A recent report surfaced that practically accused Google of charging manufacturers a rather hefty fee to license its Google Mobile Services on Android. The Android maker has now come out to deny such a business practice, though some of its recent moves might make some remain a bit cautious.
While Android itself is an open source project, the finished product that ends up in users' hands has some proprietary bits mixed in, particularly apps and services from Google collectively known as Google Mobile Services. This includes Google Play Services as well as apps like Gmail and Maps.
Device manufacturers are free to slap on Android at any time but if they want to include Google's blend of apps and services, they must meet certain requirements before being licensed to carry them. According to that report, one of those requirements include a licensing fee of as much as $75,000 for every 100,000 devices, which still varies depending on the manufacturer involved. Google denies charging OEMs any amount for access to Google Mobile Services and the price mentioned could have been for a settlement regarding a different matter.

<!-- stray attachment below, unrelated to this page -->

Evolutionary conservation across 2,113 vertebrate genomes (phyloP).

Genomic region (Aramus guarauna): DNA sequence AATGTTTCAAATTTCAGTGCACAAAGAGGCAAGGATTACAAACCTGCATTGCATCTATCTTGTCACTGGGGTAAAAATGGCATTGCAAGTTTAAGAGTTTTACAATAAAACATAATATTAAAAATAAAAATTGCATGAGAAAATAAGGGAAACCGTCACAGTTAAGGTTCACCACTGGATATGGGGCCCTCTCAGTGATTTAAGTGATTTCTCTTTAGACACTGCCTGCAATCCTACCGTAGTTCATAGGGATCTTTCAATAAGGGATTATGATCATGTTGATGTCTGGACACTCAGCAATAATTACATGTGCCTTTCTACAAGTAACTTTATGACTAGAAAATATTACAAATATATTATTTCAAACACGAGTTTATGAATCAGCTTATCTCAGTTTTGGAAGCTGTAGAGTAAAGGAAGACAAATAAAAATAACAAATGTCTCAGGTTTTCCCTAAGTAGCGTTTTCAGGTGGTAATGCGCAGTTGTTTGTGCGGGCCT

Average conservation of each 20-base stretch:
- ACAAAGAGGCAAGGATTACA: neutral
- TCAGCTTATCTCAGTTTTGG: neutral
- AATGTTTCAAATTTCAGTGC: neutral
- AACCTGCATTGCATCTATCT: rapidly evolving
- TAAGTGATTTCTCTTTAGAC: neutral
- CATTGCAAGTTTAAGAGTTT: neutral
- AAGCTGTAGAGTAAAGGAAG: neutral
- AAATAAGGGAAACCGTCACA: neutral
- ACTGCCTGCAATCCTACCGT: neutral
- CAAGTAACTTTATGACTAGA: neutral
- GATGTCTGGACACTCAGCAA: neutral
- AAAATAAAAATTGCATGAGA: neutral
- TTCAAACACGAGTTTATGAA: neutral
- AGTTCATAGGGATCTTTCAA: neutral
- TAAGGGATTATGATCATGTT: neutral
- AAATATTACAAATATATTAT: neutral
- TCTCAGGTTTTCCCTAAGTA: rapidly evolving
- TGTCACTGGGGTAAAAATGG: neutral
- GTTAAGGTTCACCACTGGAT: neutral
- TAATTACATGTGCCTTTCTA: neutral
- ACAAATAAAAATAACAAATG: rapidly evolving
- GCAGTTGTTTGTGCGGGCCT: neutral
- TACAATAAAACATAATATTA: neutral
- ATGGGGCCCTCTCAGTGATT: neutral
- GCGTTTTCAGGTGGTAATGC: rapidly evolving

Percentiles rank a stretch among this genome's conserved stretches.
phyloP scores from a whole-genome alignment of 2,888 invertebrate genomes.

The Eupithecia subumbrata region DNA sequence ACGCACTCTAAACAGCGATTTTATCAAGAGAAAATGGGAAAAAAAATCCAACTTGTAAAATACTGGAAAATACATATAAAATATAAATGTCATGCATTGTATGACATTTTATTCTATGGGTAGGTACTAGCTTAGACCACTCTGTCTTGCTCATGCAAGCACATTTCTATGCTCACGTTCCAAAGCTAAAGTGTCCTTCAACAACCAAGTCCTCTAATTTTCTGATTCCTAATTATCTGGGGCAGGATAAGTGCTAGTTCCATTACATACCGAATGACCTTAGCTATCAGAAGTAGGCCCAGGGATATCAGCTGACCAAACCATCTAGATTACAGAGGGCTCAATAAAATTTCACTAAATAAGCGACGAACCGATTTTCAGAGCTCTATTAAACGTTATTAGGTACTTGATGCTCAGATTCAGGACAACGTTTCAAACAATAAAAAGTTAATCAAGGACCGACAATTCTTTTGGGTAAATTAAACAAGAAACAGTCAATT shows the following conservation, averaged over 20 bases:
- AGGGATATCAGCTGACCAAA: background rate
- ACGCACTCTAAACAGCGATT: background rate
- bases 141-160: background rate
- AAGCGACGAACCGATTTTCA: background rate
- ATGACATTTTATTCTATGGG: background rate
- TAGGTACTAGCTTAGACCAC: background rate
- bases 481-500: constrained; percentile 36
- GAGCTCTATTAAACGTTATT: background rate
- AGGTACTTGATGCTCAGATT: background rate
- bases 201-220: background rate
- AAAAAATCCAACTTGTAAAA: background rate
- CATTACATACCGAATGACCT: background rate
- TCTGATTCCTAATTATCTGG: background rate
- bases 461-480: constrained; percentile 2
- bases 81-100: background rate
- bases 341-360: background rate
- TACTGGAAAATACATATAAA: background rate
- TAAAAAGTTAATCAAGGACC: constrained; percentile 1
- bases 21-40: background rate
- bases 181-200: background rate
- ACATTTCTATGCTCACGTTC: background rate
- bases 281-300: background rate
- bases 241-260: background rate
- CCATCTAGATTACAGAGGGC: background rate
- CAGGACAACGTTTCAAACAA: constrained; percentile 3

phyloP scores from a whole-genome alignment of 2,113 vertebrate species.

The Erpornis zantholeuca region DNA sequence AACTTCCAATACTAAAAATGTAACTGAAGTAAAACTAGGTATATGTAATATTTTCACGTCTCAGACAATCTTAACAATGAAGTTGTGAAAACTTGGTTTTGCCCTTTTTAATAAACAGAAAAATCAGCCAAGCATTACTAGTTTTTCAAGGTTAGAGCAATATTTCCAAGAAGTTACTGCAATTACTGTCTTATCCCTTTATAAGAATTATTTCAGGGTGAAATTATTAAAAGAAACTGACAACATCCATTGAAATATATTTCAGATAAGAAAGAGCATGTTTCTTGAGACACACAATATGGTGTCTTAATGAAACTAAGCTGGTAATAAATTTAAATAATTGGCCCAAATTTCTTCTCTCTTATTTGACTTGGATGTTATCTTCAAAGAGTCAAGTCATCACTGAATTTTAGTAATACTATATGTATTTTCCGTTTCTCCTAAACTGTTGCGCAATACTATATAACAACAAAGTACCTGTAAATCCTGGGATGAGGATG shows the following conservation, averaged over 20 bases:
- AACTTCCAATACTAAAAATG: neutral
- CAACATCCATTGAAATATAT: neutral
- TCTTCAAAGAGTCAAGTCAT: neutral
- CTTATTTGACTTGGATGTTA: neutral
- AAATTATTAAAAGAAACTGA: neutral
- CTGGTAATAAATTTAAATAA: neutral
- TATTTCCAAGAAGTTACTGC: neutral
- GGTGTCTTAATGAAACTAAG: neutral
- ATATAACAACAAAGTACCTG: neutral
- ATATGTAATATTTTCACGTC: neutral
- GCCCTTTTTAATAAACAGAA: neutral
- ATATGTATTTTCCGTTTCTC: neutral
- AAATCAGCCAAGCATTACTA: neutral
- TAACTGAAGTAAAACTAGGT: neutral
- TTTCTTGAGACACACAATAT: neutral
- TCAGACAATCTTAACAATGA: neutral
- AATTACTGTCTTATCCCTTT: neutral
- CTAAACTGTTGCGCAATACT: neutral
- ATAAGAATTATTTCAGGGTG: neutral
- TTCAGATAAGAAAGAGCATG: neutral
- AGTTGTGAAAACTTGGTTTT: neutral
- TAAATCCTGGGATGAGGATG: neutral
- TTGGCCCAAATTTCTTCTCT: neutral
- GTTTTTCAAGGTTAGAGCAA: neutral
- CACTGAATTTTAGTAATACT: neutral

If charging licensing fees is being seen as a way for Google to lock in manufacturers and users into its ecosystem, it is pretty much capable of doing that without having to force manufacturers to cough up some dough. Indeed lately it has seemingly been trying to do just that in more subtle ways. From Gallery to SMS to Calendar, Google seems to be slowly moving apps and APIs from the Android Open Source Project to its own Google-branded alternatives. This leaves the versions on AOSP to become stale and rot away.
This has practical implications, especially for manufacturers and distributors. If popular apps and APIs are now bundled into Google Mobile Services, using even just a single one of those, like the Maps API or the new Photos apps, would mean having to comply with the requirements for the whole shebang, bringing in Google's whole universe with it. While that may not sit well with manufacturers, they can rest assured that it won't cost them a single dime, at least for now.